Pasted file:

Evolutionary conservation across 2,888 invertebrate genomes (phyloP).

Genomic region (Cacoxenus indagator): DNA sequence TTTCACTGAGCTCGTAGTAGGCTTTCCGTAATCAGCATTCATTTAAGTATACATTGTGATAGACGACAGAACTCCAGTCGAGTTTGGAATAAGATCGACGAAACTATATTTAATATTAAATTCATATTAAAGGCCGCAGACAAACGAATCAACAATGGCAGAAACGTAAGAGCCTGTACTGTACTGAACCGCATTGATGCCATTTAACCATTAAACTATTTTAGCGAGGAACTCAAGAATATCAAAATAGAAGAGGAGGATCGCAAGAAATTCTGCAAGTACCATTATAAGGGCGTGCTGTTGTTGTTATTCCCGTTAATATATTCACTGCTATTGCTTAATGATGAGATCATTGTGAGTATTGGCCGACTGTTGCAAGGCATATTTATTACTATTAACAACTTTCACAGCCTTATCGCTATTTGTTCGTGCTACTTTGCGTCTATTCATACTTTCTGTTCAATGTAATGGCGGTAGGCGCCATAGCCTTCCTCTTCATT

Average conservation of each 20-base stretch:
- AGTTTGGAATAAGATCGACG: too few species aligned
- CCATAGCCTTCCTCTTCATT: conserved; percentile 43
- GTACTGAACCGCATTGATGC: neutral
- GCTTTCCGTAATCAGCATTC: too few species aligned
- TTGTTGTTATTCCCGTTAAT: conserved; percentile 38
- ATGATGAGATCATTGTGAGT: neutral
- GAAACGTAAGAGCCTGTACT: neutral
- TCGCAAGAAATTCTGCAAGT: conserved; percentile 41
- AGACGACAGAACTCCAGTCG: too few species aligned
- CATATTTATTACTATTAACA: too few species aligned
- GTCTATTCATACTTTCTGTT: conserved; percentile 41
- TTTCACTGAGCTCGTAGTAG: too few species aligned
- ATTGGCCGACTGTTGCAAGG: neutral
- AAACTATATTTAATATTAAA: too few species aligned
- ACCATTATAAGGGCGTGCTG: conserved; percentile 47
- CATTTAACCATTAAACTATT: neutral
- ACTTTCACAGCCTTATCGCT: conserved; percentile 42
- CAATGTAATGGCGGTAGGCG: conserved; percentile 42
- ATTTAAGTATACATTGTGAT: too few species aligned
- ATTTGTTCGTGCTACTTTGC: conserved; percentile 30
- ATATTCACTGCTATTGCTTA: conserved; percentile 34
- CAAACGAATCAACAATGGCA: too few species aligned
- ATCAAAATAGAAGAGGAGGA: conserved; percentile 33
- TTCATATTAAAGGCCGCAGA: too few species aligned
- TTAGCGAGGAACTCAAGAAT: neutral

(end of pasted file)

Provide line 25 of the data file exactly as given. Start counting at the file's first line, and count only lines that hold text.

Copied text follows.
- CAAACGAATCAACAATGGCA: too few species aligned